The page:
Thursday, February 3

Recipe Review: Chicken Stock and Chicken Noodle Soup

My blog posts have been few and far between in the past few weeks because I've had a lot going on in my non-cyber life. This month I'll be covering for a fellow RD at Walton Rehabilitation Hospital on top of my usual work at Doctors. But I wanted to start what I hope will be a regular feature here - a review of a recipe I've tried recently and enjoyed. 

Today I'm actually going to cover two recipes - one for homemade chicken stock, which is a staple that I use often in my cooking, and one for chicken noodle soup, which is an easy, delicious way to use the stock.

The Recipe:
Chicken Stock - Barefoot Contessa Family Style, Ina Garten
3 (5-pound) roasting chickens (I use roasted chicken carcasses, meat removed)
3 large yellow onions, unpeeled and quartered
6 carrots, unpeeled and halved
4 stalks celery with leaves, cut into thirds
4 parsnips, unpeeled and cut in half, optional (I skip this)
20 sprigs fresh parsley
15 sprigs fresh thyme
20 sprigs fresh dill (I skip this)
1 head garlic, unpeeled and cut in 1/2 crosswise
2 tablespoons kosher salt
2 teaspoons whole black peppercorns
    Place the chickens, onions, carrots, celery, parsnips, parsley, thyme, dill, garlic, and seasonings in a 16 to 20-quart stockpot. Add 7 quarts of water and bring to a boil. Simmer, uncovered, for 4 hours. Strain the entire contents of the pot through a colander and discard the solids. Chill the stock overnight. The next day, remove the surface fat. Use immediately or pack in containers and freeze for up to 3 months.

    The Review:

    In case you think making chicken stock from scratch is just a fussy extra step to otherwise good recipes (I used to), just read this recipe and see how easy it is. I simmer this stock on a Sunday afternoon while I'm doing other things. This makes an amber-colored liquid with a much deeper flavor than canned chicken broth, and if made with roasted bones instead of whole chickens, is much cheaper than store-bought. It's also lower in sodium, and can be made with less salt than called for. It's a great use for carrot peelings and celery stubs. I like to roast a chicken every once in a while and usually eat some of the meat as is, then shred the leftovers for use in recipes like chicken pot pie. This is a great use for the carcass. Although Ina says to use whole chickens, I just can't bring myself to waste all that meat (it's waterlogged after simmering that long). I've found that roasting gives the bones a kind of toasty flavor that results in a very flavorful stock. I put any reserved chicken skin/fat in the pot for flavor. This recipe is very forgiving. I don't think I've used the right amounts for everything any time that I've made this and it always tastes great. I recently tried a new chicken stock recipe in the crock pot and have frozen it all without trying it first. Once I use it I'll let everyone know if it's up to the Ina standard.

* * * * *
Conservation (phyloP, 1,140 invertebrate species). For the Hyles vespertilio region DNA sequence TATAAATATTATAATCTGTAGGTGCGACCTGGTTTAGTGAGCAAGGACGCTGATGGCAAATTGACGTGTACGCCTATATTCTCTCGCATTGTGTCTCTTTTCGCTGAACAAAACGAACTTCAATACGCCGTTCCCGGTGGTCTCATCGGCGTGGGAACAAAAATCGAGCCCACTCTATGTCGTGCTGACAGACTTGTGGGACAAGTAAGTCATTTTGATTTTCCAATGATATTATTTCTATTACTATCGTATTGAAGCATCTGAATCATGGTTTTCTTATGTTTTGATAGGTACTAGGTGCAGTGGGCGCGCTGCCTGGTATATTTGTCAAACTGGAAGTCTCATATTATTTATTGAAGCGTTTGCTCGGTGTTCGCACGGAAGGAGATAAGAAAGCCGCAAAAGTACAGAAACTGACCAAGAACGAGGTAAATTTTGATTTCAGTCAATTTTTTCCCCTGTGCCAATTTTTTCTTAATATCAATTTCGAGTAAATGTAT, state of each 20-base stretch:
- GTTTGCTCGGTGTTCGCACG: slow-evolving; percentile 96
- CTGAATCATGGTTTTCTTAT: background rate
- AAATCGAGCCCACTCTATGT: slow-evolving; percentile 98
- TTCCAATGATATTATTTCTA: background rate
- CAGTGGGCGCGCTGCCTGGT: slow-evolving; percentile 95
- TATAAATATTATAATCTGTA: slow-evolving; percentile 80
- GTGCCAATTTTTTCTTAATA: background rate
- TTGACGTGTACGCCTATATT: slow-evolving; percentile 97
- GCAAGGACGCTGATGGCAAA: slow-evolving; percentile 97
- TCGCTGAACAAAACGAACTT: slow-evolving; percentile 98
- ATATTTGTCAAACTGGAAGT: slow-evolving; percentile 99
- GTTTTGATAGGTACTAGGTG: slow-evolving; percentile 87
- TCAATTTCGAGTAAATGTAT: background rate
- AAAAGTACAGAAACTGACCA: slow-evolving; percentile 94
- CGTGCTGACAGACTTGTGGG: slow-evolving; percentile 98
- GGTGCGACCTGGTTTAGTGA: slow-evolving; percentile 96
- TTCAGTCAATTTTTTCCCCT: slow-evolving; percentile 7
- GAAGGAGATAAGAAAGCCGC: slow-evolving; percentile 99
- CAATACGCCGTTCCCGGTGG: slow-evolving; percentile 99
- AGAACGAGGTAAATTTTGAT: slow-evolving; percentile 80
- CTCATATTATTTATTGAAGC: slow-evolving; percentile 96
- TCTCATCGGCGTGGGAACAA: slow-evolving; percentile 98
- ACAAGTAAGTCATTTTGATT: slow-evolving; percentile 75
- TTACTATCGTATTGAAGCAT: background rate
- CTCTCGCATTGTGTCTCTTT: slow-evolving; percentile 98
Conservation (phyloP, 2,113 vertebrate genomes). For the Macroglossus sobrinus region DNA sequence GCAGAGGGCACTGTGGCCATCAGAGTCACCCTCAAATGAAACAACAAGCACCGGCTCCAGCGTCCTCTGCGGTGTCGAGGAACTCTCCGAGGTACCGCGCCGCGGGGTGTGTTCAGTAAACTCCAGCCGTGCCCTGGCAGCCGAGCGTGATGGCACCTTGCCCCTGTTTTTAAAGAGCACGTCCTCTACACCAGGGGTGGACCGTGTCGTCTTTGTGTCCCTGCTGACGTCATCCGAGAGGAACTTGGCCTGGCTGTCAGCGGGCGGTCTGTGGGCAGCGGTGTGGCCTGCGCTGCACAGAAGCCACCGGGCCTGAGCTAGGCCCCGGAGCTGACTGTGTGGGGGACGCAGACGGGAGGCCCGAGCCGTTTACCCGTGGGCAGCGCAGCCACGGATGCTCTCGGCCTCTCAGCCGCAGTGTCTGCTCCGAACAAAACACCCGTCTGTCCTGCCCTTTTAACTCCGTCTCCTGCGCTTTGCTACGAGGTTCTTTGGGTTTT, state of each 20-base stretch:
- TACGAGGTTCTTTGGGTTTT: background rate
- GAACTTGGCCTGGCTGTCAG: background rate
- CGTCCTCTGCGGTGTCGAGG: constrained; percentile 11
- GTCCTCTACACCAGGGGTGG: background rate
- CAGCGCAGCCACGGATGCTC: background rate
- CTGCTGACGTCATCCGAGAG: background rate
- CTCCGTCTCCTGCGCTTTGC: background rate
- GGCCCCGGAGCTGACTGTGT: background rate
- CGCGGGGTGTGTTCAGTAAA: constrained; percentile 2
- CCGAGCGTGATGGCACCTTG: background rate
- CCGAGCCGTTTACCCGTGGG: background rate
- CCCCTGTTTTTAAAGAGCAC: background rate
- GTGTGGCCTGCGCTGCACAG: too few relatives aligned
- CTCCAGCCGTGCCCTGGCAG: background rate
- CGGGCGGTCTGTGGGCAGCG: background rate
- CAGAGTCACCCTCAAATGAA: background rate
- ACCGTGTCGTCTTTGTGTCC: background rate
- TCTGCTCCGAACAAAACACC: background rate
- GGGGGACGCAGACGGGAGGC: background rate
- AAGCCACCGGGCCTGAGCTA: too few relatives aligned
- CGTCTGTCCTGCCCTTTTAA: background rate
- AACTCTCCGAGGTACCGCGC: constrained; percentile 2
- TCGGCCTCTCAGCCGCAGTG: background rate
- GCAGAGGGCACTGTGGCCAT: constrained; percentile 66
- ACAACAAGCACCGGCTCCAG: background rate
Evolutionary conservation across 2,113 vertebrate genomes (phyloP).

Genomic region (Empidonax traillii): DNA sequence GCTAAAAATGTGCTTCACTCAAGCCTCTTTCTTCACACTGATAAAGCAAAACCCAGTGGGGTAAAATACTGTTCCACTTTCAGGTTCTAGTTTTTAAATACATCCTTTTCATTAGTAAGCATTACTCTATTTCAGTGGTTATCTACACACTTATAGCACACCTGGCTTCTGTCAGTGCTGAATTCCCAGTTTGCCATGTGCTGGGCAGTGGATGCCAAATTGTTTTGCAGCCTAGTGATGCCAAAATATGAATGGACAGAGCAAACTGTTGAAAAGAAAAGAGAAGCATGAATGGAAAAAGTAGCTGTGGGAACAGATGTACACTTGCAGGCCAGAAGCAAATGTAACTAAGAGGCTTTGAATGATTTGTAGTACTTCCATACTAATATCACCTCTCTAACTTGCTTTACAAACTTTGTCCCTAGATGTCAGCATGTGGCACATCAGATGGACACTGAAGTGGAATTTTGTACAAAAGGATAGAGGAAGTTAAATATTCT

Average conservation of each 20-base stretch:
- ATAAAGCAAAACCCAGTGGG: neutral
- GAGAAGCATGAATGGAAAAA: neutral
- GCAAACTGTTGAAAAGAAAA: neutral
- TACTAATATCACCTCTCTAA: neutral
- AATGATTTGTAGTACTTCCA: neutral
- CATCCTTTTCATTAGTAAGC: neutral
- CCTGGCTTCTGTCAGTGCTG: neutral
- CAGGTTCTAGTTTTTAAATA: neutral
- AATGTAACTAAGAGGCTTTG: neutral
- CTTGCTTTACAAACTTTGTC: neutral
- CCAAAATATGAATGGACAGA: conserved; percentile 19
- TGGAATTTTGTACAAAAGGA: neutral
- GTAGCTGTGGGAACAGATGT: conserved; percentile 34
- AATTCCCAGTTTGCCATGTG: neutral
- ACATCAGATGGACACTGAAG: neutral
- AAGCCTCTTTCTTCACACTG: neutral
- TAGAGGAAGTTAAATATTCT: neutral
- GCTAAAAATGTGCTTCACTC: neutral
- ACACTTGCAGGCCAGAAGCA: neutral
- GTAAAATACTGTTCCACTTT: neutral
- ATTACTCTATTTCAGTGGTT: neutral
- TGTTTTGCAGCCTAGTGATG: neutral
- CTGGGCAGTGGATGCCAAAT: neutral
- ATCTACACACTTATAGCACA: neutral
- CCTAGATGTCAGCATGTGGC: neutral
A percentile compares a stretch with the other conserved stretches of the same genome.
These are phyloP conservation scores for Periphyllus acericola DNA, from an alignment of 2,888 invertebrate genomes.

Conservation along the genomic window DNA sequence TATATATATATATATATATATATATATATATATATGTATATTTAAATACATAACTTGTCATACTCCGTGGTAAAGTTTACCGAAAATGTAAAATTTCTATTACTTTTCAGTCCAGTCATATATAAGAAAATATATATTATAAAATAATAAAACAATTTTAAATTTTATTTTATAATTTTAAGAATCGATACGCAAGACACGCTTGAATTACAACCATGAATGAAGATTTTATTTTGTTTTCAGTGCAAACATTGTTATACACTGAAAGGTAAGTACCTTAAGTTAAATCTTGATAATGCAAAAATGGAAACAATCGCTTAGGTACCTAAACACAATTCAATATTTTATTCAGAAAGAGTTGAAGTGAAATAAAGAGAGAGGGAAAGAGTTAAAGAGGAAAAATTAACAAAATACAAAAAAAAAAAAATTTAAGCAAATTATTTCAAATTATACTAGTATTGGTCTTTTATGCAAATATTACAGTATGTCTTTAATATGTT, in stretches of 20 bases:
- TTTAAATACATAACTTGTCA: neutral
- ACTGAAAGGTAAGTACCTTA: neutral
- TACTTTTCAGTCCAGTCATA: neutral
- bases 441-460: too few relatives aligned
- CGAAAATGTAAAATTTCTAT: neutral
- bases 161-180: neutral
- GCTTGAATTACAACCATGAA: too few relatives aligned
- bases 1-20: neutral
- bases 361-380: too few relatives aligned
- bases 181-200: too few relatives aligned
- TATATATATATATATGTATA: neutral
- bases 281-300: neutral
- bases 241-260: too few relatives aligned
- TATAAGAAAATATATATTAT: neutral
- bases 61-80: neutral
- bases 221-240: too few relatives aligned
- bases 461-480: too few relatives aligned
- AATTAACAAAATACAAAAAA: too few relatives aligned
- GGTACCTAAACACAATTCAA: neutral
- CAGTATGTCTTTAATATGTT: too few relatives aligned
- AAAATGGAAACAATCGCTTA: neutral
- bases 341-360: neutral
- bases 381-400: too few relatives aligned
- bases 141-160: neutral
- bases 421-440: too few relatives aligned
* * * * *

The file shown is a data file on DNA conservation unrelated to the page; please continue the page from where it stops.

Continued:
The Recipe

    Chicken Noodle Soup - Barefoot Contessa Family Style, Ina Garten
    2 tbsp extra virgin olive oil
    1 cup medium-diced celery (2 stalks)
    1 cup medium-diced carrots (3 carrots)
    3/4 tsp Kosher salt
    1/2 tsp freshly ground black pepper
    2 quarts homemade chicken stock
    2 cups wide egg noodles
    2-3 cups cooked shredded or cubed chicken
    1/4 cup chopped fresh parsley

    Preheat oven to 350 degrees.

    Place the chicken breast on a sheet pan and rub the skin with olive oil. Sprinkle generously with salt and pepper. Roast for 35 to 40 minutes, until cooked through. When cool enough to handle, remove the meat from the bones, discard the skin, and shred or dice the chicken meat.
    Bring the chicken stock to a simmer in a large pot and add celery, carrots, and noodles. Simmer uncovered for about 10 minutes, until the noodles are cooked. Add the cooked chicken meat and parsley and heat through.
    Season to taste and serve.

    The Review

    It was short on broth by this bowl, but still tasty.
    Chicken soup has never been my favorite, mostly because I've always had it straight out of a can. This soup has what Campbell's doesn't - flavor, texture, and desirable appearance. It really is the ultimate comfort food, but I wouldn't just save it for sick days. If you have stock and shredded  chicken in your freezer you can eat this soup in just over 10 minutes. Can't beat that, right?

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